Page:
Policy Options for Combatting Energy Poverty in Uganda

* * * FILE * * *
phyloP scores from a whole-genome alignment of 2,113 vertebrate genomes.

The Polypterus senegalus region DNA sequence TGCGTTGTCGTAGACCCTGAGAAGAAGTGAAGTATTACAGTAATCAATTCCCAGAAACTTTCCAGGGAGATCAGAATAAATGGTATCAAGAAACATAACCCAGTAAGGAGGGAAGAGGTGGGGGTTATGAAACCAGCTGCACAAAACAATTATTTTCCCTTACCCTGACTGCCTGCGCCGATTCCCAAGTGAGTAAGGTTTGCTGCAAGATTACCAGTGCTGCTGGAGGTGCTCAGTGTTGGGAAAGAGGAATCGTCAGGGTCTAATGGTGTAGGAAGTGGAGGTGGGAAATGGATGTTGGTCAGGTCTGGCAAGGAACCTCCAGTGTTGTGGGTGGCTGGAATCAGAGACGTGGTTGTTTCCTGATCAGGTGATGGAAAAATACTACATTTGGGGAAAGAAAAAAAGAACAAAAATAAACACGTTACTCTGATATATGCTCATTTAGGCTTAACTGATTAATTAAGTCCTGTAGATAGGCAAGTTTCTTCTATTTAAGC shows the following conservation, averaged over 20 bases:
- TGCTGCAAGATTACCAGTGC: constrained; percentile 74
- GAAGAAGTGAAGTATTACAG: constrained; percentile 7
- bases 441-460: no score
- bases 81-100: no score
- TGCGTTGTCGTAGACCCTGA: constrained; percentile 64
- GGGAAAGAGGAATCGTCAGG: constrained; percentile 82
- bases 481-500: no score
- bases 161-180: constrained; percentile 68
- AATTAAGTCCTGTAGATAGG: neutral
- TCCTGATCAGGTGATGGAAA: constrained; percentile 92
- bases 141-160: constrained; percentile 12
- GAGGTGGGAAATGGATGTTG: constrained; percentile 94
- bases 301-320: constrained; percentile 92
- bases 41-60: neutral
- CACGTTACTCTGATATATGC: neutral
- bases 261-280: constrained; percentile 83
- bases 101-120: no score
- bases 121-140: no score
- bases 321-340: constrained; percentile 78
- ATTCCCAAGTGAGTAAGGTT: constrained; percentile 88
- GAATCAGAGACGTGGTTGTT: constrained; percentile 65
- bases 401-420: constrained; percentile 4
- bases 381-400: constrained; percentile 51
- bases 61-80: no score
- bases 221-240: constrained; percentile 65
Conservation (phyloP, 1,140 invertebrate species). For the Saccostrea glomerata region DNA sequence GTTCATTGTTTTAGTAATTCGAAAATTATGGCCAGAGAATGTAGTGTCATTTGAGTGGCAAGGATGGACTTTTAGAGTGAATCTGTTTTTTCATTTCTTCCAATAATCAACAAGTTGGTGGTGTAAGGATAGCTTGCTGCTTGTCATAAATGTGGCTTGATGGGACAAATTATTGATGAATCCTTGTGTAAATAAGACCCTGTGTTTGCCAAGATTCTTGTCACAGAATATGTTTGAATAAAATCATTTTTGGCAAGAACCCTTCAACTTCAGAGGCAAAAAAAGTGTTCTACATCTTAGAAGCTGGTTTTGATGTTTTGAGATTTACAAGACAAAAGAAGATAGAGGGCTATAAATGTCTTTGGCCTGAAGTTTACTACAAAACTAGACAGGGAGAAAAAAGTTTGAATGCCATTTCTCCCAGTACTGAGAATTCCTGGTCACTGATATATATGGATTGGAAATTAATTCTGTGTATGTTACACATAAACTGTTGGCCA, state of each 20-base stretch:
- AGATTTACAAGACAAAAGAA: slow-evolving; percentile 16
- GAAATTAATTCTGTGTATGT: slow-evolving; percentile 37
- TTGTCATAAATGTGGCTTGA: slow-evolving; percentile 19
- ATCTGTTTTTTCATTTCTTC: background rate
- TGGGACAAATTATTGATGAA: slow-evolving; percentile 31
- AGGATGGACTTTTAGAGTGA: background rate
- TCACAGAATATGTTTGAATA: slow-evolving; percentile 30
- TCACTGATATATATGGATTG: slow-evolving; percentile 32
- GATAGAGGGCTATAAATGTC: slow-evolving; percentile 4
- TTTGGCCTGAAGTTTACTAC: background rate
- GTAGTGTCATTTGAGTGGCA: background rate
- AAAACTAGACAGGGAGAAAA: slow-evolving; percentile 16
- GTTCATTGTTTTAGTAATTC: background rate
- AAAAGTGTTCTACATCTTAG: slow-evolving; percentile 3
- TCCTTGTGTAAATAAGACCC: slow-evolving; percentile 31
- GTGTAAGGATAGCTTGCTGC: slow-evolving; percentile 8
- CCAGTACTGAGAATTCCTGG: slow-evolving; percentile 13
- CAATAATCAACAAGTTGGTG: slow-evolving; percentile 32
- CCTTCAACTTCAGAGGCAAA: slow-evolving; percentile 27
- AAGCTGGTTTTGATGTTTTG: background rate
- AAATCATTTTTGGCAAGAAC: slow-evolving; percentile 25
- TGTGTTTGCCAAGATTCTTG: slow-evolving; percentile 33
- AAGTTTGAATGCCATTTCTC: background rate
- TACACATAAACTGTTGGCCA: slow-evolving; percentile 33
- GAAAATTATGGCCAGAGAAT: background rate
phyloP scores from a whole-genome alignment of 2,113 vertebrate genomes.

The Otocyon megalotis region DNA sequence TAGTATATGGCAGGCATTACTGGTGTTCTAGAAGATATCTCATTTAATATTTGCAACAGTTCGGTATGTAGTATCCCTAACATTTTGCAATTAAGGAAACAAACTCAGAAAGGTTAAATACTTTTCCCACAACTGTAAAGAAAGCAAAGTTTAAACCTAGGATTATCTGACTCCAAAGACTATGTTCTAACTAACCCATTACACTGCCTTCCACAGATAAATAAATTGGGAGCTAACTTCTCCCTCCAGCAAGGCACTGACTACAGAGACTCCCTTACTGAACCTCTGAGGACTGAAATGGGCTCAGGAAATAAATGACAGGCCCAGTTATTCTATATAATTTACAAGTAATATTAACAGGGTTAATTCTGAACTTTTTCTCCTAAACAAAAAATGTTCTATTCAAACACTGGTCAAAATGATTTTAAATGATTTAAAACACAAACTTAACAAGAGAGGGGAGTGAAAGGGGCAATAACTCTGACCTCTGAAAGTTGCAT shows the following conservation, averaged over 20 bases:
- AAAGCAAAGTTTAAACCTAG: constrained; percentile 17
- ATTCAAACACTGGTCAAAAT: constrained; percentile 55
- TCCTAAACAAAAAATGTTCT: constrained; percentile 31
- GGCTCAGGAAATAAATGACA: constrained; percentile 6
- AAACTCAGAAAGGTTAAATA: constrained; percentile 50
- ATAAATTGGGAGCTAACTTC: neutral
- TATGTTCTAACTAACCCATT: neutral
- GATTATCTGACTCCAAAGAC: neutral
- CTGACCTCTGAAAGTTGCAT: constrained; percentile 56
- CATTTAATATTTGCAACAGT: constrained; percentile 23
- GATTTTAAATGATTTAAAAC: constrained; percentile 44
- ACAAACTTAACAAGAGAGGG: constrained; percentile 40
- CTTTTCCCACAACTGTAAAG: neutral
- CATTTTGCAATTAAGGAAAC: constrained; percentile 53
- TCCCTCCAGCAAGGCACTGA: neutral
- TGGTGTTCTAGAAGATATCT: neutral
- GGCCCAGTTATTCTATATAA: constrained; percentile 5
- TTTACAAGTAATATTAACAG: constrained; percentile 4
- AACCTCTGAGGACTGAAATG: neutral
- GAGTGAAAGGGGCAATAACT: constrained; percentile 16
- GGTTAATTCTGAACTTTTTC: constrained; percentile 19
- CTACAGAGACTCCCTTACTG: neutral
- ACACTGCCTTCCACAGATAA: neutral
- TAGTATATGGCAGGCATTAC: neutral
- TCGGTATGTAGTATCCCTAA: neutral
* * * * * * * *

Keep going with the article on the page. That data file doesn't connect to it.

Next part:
Energy poverty prevails over the larger portion of the population in Uganda especially in the rural areas where majority of the population lives. The absence of reliable and affordable energy resources affects the social and economic welfare of the population negatively. This paper provides an analysis of energy poverty in Uganda and proposes a set of policy alternatives for combating the challenge. To glean more insights into the subject, qualitative research techniques were deployed. These included interviews and focused group discussions with the target population. The interviews and focused group discussions were guided by an open-ended questionnaire. The key findings from the study indicate that low-income levels among the population is the major cause of energy poverty alongside lack of information about the rewards of using modern energy resources and the shortcomings of traditional forms of energy. The findings revealed that due to energy poverty people are denied opportunities to engage in better income generating projects, they are prone to health issues arising from use of traditional unclean energy and very susceptible to low human capital development. To address the above challenges, the following recommendations have been made; increasing energy infrastructure and diversifying the energy mix to reduce pressure on biomass, hydroelectricity, and fossil fuels, availing information about the different energy facilities, and harnessing public-private partnerships in the energy sector.